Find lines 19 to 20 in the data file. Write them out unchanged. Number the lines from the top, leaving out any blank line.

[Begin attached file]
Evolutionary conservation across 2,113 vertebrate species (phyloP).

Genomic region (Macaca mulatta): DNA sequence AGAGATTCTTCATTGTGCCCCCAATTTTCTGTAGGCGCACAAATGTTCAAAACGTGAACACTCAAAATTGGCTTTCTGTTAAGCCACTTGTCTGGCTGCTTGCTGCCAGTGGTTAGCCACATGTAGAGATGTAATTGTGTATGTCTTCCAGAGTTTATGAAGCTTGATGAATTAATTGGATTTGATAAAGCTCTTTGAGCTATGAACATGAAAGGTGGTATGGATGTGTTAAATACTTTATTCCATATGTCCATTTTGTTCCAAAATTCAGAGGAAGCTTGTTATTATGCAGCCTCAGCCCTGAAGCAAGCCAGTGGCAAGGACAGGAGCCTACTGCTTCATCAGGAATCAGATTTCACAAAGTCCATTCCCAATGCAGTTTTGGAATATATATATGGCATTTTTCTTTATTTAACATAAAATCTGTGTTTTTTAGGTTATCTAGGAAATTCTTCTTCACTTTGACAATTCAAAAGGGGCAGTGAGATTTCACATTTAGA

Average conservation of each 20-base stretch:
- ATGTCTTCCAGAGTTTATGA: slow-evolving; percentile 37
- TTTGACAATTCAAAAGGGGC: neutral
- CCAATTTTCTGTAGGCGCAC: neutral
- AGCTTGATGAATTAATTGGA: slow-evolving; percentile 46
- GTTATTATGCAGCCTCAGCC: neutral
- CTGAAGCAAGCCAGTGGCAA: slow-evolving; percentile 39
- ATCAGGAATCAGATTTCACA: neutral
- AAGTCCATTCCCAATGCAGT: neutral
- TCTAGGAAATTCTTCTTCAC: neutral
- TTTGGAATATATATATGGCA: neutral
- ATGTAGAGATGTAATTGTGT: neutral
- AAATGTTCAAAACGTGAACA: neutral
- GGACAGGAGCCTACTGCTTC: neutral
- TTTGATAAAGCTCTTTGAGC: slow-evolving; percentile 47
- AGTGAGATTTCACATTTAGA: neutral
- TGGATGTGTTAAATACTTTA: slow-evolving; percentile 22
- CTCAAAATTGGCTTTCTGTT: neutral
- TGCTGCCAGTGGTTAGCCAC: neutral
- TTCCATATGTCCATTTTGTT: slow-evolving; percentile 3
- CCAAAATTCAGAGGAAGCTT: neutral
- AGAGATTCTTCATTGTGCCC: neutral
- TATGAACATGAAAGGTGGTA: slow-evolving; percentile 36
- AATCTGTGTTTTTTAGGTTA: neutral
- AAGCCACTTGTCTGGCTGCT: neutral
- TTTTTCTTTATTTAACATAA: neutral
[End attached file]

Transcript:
- TGGATGTGTTAAATACTTTA: slow-evolving; percentile 22
- CTCAAAATTGGCTTTCTGTT: neutral